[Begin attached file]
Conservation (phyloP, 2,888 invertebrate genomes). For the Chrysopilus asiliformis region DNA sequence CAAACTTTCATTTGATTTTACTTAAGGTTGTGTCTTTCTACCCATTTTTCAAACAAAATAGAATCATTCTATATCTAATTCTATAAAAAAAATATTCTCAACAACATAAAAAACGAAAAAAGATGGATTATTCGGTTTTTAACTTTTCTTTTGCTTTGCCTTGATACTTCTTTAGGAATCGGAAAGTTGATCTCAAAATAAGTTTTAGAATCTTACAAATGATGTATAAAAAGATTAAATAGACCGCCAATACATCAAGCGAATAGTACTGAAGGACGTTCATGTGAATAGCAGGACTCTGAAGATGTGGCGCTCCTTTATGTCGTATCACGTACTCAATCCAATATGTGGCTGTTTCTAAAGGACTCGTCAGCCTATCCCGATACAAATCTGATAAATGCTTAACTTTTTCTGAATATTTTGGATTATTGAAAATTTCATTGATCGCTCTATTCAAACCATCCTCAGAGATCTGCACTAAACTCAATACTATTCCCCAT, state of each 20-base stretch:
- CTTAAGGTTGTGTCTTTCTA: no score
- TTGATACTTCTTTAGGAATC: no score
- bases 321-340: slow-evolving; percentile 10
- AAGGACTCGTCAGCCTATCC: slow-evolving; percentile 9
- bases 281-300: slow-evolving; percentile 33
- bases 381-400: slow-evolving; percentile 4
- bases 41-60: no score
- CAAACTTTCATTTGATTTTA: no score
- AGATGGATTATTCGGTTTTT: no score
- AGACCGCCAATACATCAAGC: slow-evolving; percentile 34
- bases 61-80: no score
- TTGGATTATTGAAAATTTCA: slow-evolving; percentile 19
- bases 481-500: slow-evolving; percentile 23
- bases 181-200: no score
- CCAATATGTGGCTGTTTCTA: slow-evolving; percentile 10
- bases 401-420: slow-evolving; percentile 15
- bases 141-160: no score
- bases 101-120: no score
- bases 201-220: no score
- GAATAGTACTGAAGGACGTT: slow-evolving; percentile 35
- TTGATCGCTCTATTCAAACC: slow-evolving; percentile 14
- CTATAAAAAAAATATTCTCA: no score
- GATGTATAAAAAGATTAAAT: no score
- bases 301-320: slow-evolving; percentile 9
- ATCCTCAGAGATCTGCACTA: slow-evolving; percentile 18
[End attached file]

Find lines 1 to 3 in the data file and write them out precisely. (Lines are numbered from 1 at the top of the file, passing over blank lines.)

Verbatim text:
Conservation (phyloP, 2,888 invertebrate genomes). For the Chrysopilus asiliformis region DNA sequence CAAACTTTCATTTGATTTTACTTAAGGTTGTGTCTTTCTACCCATTTTTCAAACAAAATAGAATCATTCTATATCTAATTCTATAAAAAAAATATTCTCAACAACATAAAAAACGAAAAAAGATGGATTATTCGGTTTTTAACTTTTCTTTTGCTTTGCCTTGATACTTCTTTAGGAATCGGAAAGTTGATCTCAAAATAAGTTTTAGAATCTTACAAATGATGTATAAAAAGATTAAATAGACCGCCAATACATCAAGCGAATAGTACTGAAGGACGTTCATGTGAATAGCAGGACTCTGAAGATGTGGCGCTCCTTTATGTCGTATCACGTACTCAATCCAATATGTGGCTGTTTCTAAAGGACTCGTCAGCCTATCCCGATACAAATCTGATAAATGCTTAACTTTTTCTGAATATTTTGGATTATTGAAAATTTCATTGATCGCTCTATTCAAACCATCCTCAGAGATCTGCACTAAACTCAATACTATTCCCCAT, state of each 20-base stretch:
- CTTAAGGTTGTGTCTTTCTA: no score
- TTGATACTTCTTTAGGAATC: no score